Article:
Baseball, and Ruby Slippers…

(Note: see photo gallery that accompanies this post on the “Baseball Tornado” page)

When I first told my parents I got the Director of Sales job in Oklahoma City, the first two words out of my father’s mouth were “tornado alley.”  It’s certainly no secret the central/south region of the United States sees more than its fair share of twisters.  But, as any Michigan resident can tell you, Michiganders are no strangers to tornados.

In fact, I and the majority of my friends can tell you where we were the day a tornado hit downtown Kalamazoo back in 1980.  I was 10 at the time, at home with my dad in our basement.  He had his beer, I had my Orange Crush, we had the radio on, and had a good ol’ time.  Though looking back on it, I’m sure dad was more concerned than he let on, especially since mom was at work, which meant she was close to downtown.

A good deal of damage was done, and lives were lost that day.  It gave me a healthy respect for storms, but didn’t make me frightened of them.  As a result, moving to “tornado alley” didn’t really scare me.  In the short time I’ve been here thus far, there have been some storms that rolled through, but nothing serious.  That is, until the week I went to Dallas…

The parent company of the hotel chain for whom I work is known as IHG, or Intercontinental Hotels Group.  If you’re not familiar, let me take a moment to say this is a GREAT company to work for.  No company is 100% perfect, but this one is pretty darn good.  Their portfolio consists of 7 brands: Intercontinental, Crowne Plaza, Indigo, Holiday Inn, Holiday Inn Express, Staybridge Suites, and Candlewood Suites.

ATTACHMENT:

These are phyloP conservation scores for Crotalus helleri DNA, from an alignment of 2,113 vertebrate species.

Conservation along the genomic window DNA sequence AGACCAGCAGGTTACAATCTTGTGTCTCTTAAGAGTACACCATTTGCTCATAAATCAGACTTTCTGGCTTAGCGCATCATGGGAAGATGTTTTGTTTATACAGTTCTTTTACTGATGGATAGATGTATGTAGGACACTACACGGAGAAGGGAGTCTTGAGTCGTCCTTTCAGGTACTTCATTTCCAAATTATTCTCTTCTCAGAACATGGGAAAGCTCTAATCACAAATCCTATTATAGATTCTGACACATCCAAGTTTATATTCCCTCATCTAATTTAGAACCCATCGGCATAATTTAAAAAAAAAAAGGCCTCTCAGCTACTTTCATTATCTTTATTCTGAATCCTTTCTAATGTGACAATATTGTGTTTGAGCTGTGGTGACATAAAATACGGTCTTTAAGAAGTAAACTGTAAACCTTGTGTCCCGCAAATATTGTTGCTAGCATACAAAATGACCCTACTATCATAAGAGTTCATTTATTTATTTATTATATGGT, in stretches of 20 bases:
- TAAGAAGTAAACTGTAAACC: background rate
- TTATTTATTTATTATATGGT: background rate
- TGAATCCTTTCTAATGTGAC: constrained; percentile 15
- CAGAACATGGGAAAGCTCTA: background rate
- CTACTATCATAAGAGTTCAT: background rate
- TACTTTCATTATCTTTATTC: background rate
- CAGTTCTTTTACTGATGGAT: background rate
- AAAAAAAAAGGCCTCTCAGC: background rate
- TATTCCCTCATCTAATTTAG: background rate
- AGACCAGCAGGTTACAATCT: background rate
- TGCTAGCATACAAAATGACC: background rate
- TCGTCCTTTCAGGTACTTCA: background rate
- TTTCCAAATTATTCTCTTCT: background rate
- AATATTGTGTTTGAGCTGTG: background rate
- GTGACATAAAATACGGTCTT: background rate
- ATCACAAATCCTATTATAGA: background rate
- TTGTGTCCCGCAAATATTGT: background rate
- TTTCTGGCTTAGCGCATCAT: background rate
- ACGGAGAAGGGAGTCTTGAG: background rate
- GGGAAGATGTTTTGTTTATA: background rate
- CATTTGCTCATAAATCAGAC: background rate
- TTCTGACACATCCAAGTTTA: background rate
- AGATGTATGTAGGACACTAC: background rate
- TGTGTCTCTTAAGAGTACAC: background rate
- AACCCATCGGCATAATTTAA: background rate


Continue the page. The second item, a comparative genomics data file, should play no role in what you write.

Day one of the Regional Meeting for the went well.  I met colleagues from all over Texas and New Orleans.  Though I’m not new to IHG, I *am* new to the south central region, and EVERYONE was welcoming, and eager to help me if I ever have questions.  At the end of the day, the company treated the group to tickets to see the Texas Rangers play the Chicago White Sox. (side note: being a Cubs fan, I of course was pulling for the Rangers)

Sadly, my eagerness to see the game was diminished by the national news coverage of a tornado that was hitting Oklahoma City.  Thanks to social media and texting, I was able to get in touch with my new OKC friends and make sure they were all safe, as I watched MSNBC broadcast live coverage from the OKC affiliate.

Back at my hotel, Candlewood Suites – Oklahoma City, the staff new what to do, got the guests into the halls, and made sure everyone was safe.  All I could do was watch it happen on tv.  Knowing my new friends and work family were ok, put my mind at ease, though I felt a little guilty about being lucky enough to not have been there with them.  Little did I know my luck was about to turn…

3 shuttle buses took our big group to the ballpark. Those same buses would bring us back in stages: one bus was returning at 8:30, the second at 9:15, and the third would come back when the game ended. I enjoy baseball, so I volunteered to stay until the end of the game.